I have been a pediatrician for more than 20 years now. My editor has asked me to write about how and why I practice pediatrics. Here goes.
I was born and raised in Lexington where my pediatrician as a young boy was Joan Rider.
Even though I was a little bit scared of her, I realized from an early age that she was there to help me.
She put me in the hospital when I was 13 with pneumonia.
I was so sick at that point that I realized it was entirely up to her whether I lived or died.
The realization of that trust people put in us as pediatricians is still carried within me.
As an adolescent, I started seeing Dr. Rider’s partner, Barry Ramsey. His laid-back, matter-of-fact style (be firm when you have to, be accepting when you can) is still the way I approach teenagers.
Being a Lexington boy, though, I swiped a lot of my practice style from Dr. Rider’s husband (and my ophthalmologist growing up), Claude Trapp.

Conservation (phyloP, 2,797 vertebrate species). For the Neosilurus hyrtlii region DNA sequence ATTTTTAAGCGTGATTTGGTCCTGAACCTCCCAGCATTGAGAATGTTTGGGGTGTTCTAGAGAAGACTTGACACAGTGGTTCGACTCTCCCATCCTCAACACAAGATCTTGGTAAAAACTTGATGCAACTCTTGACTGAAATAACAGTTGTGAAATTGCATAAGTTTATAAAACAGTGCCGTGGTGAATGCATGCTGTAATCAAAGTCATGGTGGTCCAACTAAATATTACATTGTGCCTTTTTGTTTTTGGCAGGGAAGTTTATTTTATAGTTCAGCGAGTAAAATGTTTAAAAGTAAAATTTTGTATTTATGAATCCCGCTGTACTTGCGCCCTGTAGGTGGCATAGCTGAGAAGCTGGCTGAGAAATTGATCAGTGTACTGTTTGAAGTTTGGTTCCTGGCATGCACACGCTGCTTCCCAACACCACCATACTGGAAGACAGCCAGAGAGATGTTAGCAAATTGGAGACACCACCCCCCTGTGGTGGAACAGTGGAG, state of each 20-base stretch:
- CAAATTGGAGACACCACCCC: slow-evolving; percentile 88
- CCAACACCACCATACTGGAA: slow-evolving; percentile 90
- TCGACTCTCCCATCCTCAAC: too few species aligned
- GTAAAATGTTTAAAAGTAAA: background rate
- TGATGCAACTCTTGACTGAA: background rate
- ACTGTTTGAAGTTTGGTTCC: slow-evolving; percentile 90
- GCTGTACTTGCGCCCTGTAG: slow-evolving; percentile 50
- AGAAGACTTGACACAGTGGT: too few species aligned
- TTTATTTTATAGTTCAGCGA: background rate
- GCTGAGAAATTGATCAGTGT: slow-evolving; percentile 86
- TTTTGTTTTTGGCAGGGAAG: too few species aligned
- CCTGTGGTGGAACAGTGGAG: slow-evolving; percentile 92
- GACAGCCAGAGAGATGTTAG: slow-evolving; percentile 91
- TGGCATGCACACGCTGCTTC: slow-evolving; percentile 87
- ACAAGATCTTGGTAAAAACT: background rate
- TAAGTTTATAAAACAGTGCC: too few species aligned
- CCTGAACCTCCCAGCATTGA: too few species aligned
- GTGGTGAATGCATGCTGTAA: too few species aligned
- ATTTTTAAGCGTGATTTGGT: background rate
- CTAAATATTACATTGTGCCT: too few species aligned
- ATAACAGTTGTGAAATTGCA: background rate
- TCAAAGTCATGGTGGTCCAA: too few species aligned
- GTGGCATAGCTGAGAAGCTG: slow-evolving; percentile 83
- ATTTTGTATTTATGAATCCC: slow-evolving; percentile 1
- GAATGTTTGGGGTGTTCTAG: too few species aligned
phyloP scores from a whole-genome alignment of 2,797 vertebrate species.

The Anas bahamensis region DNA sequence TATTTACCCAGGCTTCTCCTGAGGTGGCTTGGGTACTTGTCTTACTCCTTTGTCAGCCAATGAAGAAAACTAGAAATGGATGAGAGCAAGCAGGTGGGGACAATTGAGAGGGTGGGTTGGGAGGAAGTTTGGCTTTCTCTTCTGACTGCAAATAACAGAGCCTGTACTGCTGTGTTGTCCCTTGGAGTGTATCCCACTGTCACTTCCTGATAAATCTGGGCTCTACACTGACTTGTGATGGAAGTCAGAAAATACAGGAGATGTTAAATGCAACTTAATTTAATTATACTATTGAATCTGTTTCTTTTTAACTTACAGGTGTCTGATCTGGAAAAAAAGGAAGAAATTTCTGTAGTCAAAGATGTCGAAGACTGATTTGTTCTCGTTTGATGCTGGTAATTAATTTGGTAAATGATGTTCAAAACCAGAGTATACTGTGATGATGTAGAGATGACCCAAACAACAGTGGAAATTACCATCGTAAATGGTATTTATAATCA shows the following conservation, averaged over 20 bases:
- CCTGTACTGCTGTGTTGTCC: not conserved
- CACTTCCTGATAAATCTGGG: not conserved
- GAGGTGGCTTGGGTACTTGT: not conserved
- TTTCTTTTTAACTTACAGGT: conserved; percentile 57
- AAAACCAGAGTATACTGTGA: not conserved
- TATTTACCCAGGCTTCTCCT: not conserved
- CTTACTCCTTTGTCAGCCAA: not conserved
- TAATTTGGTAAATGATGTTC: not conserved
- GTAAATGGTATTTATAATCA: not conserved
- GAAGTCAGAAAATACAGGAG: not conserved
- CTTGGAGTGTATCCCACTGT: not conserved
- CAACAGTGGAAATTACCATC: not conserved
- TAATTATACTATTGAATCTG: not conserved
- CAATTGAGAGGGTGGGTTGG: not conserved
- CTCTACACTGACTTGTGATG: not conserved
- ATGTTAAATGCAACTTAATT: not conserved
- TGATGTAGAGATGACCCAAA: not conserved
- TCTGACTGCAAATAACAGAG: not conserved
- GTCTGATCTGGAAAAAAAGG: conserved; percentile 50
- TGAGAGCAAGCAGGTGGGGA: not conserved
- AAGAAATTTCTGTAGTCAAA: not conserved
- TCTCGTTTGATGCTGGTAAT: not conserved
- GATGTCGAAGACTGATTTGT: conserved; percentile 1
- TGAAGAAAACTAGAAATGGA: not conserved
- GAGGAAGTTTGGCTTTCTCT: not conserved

I absolutely loved seeing him. He made each visit seem like a treat.
He was funny and open, and I completely lost track of the time with him when I was sitting in his exam chair.
As a medical student at the University of Florida, I learned much from Dr. Frank DeBusk.
He was the pediatrician who oversaw the rural outreach clinics with us students.
He taught me that general pediatricians are the ones who first see all the strange and sometimes scary things that the specialists often end up treating.
He also taught me that time takes care of a lot of the health issues that children face.
When I went to medical school, I had no idea that I would want to do pediatrics (until I had to do it).
I am glad the program made us try out most of the specialties.
I absolutely love watching children grow up from newborns into adults. There is no greater honor than seeing the children of former patients.
Here is what I believe about taking care of children as a pediatrician:
“Love them, feed them, listen to them, discipline them.
Get all their immunizations as recommended, give them antibiotics only when they need them, and bring them in for routine maintenance on a regular basis.”
There is nothing easy about keeping kids healthy, but I try to make it as fun as I can.